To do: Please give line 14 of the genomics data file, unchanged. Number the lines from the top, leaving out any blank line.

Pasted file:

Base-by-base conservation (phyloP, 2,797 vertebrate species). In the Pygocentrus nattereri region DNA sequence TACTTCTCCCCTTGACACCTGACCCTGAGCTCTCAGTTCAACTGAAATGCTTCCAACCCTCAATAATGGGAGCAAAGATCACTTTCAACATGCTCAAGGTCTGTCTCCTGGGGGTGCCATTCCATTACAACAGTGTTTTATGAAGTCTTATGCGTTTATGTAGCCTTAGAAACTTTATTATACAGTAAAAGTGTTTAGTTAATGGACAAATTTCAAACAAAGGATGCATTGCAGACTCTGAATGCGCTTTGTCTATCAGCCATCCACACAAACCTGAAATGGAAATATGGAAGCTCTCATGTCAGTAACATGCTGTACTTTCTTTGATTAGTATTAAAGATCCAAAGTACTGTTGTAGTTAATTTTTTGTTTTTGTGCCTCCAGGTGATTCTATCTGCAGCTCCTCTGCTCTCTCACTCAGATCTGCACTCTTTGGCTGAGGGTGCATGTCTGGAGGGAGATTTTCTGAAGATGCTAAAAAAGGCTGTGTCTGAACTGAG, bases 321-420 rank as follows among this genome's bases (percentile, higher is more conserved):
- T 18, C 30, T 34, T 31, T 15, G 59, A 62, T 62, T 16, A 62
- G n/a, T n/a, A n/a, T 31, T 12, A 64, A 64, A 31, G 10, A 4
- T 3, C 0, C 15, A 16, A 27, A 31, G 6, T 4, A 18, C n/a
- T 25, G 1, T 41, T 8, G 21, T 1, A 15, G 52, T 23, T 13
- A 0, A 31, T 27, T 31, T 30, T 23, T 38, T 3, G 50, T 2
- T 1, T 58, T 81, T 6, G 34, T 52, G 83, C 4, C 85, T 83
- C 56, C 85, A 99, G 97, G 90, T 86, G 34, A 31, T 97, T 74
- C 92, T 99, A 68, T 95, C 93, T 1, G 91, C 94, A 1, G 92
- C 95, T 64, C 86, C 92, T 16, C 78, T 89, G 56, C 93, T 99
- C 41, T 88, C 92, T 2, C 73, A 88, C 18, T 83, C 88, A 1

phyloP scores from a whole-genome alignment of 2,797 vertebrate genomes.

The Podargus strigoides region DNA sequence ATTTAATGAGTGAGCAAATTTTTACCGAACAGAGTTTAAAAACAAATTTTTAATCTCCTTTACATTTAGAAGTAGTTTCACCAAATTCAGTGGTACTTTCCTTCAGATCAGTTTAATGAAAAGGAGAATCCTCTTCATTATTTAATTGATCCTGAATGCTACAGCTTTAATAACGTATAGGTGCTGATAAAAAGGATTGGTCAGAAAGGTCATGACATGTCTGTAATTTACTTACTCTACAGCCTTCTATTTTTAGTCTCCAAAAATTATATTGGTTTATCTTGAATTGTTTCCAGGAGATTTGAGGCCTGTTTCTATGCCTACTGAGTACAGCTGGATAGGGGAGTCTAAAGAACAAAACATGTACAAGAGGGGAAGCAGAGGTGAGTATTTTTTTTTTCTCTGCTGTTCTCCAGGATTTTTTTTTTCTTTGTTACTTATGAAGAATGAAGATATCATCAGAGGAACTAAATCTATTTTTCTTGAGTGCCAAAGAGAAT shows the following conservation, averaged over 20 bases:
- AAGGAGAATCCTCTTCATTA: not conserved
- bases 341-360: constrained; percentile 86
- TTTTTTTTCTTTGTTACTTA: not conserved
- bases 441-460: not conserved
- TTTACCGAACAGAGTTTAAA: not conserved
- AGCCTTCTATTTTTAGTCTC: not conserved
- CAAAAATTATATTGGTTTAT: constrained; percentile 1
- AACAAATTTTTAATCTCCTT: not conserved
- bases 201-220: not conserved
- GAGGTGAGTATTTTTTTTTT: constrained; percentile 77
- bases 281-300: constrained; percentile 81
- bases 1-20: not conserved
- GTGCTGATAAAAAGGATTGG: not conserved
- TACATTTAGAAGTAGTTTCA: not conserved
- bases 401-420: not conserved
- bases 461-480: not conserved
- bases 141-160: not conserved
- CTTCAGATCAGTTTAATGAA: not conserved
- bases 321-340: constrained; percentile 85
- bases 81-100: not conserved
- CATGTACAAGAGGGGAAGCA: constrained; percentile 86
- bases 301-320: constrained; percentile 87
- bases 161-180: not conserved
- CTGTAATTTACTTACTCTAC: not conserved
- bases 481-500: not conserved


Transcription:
- AAGGAGAATCCTCTTCATTA: not conserved